Exactly same principle as for 1NT re 5 card major and staymen except that you need less points (only 4) to use staymen 3C. And only 5 points to go to game using the transfer system.
Explanation: All these responses are based on the principle that a pair normally need a combined holding of 25 points to bid the game in no trumps or a major suit.
BLACKWOOD asking for ACES.
When anyone bids 4NT, they are almost always asking partner how many ACES they hold. Replies are as follows:
5C = 0 or 3 Aces
5D = 4 or 1 Ace
5H = 2 Aces
if you are happy to go on and ask for kings, you then bid 5NT. Responses again under the 30 / 41 formula.
Quantitative bids are the names given to responses to 1NT and 2NT only. They enable you to find slam contracts from number of points held rather than by asking for aces. Here are the circumstances where you use them:
Replying to ONE NO TRUMP (15 to 17 points):
Responder says 4NT if he has PRECISELY 16 points and no 5 card major. Opener then goes direct to 6NT if holds max 17 points. But PASSES if holding 15 or 16.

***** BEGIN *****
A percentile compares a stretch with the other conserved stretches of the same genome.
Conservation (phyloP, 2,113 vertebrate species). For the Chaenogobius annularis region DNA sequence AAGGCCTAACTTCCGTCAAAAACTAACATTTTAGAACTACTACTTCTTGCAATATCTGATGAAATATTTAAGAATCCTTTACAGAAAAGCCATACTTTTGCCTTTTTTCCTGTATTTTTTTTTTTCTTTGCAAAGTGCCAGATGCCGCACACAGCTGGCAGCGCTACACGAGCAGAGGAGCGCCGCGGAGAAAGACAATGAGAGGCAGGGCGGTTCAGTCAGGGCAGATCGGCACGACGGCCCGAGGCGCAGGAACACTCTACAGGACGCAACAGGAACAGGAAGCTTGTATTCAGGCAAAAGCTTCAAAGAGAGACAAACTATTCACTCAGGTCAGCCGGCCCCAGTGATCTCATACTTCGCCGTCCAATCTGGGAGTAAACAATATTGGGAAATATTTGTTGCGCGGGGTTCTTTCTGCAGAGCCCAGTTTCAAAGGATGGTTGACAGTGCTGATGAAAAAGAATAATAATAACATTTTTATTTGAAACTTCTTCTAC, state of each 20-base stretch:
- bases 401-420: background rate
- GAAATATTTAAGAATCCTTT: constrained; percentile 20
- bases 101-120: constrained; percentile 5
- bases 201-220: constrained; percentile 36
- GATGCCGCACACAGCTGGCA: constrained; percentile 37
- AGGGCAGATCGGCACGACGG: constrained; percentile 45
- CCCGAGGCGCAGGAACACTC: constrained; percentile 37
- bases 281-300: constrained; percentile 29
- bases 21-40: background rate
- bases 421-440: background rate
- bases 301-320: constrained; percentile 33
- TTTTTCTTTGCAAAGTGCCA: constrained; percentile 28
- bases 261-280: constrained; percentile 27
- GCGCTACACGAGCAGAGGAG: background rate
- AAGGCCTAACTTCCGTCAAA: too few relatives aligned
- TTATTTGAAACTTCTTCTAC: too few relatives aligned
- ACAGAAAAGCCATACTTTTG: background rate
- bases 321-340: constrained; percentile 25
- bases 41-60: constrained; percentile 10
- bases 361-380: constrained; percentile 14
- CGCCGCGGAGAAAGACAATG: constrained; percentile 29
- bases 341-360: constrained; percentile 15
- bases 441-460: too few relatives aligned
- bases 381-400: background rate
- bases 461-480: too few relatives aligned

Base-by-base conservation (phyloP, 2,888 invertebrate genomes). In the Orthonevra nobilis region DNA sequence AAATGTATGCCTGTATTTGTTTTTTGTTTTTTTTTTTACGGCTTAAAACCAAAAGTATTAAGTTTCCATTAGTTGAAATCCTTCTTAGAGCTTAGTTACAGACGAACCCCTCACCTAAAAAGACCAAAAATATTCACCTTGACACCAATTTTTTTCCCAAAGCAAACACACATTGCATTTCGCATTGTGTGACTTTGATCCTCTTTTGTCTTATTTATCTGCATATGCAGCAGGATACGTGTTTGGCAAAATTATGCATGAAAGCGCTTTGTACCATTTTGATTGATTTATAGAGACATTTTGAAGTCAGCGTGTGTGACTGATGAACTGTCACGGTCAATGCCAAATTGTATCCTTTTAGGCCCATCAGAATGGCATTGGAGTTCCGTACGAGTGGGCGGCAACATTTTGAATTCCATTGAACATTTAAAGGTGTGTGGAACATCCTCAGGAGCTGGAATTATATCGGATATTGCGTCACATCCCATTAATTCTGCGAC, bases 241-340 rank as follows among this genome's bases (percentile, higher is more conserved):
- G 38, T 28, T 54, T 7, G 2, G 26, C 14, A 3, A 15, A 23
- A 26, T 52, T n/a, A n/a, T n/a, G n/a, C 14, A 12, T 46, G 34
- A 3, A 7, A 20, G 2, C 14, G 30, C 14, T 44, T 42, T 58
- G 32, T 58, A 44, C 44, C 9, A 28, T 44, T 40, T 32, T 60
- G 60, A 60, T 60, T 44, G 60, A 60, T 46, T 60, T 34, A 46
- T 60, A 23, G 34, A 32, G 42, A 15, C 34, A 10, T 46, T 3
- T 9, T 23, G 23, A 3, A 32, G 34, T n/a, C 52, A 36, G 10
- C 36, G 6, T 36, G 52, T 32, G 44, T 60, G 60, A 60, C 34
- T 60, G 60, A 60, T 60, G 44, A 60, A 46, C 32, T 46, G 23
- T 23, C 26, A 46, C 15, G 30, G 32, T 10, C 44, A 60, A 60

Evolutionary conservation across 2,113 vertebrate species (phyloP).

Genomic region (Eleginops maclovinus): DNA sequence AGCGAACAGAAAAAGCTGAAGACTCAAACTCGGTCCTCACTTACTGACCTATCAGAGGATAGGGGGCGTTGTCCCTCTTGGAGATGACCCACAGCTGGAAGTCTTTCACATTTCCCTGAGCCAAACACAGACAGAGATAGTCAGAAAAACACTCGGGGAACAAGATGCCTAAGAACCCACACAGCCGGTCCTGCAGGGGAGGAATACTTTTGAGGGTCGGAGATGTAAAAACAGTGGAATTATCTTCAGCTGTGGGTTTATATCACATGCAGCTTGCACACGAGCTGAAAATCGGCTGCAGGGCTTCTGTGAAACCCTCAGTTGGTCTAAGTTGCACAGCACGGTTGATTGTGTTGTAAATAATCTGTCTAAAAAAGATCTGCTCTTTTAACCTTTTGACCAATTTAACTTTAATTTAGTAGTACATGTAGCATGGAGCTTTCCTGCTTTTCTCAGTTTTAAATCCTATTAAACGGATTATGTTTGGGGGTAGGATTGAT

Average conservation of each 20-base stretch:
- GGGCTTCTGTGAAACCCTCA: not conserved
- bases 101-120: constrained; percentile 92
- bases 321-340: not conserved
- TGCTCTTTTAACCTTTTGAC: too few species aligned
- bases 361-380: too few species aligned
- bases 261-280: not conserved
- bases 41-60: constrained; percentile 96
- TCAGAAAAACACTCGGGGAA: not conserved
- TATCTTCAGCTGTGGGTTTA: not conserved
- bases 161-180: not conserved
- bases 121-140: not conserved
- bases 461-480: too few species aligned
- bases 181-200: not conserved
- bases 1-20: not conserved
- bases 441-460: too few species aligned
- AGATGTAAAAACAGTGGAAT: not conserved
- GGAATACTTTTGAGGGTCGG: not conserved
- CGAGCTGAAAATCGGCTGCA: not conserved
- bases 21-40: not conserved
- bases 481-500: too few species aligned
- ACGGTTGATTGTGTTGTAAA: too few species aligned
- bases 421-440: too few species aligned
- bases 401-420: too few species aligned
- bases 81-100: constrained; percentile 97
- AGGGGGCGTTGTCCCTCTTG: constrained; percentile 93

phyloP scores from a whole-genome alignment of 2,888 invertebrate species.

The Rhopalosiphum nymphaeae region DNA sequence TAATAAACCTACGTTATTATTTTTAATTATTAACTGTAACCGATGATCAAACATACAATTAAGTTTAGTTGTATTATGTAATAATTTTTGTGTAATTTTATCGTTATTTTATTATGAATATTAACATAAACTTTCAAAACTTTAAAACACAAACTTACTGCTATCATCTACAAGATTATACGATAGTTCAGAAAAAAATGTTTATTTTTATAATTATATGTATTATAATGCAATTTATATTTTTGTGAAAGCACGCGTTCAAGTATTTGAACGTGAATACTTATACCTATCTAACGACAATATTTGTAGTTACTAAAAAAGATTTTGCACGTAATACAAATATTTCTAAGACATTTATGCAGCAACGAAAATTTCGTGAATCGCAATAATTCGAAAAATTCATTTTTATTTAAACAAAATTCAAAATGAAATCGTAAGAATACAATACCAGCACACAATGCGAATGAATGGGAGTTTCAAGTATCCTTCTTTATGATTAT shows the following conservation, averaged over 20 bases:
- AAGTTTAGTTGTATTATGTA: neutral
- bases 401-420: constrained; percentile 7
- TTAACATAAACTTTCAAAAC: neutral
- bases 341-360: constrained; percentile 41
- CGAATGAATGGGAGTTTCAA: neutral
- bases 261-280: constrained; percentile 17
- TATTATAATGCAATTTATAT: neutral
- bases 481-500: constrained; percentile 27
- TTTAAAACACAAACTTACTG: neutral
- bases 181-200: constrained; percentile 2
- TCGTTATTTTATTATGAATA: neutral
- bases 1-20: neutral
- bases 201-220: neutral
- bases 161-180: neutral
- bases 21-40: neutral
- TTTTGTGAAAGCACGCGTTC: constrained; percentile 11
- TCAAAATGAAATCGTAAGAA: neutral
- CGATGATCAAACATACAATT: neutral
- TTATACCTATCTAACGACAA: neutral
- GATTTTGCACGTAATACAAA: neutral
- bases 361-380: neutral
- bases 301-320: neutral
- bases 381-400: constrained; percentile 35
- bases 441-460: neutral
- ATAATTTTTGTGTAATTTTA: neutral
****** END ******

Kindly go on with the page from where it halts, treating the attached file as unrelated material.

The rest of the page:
After partner opens 1NT, responder says 6NT direct with 18 or 19 points and no 5 card suit. Opener PASSES.
After partner opens 1NT, responder says 5NT with precisely 20 points. Opener MUST NOT PASS but goes 6NT if only 15 or 16 points and 7NT if maximum 17.
Replying to TWO NO TRUMP
Rresponder says 4NT with 12 points PRECISELY. Opener goes 6NT if max 21, otherwise passes with 20
Responder says 6NT with 13 to 15 points and no 5 card suit. Opener MUST PASS
Responder says 5NT with 16 points precisely and opener MUST NOT PASS. Says 6NT with 20 points and 7NT with 21 points.
Quantitative bids are based on the principle you need 33 points between you for 6NT and 37 for 7NT - IF you do not have a five card suit. In the latter case of five or more cards in one suit, you need fewer points as a rule. You therefore go through a slow process of declaring the long suit and asking for aces in normal way (Blackwood)
Warning: Some people responding to a bid of 4NT (asking how many Aces) include the king of agreed trumps when it is obvious what suit they will play. They call this the key card system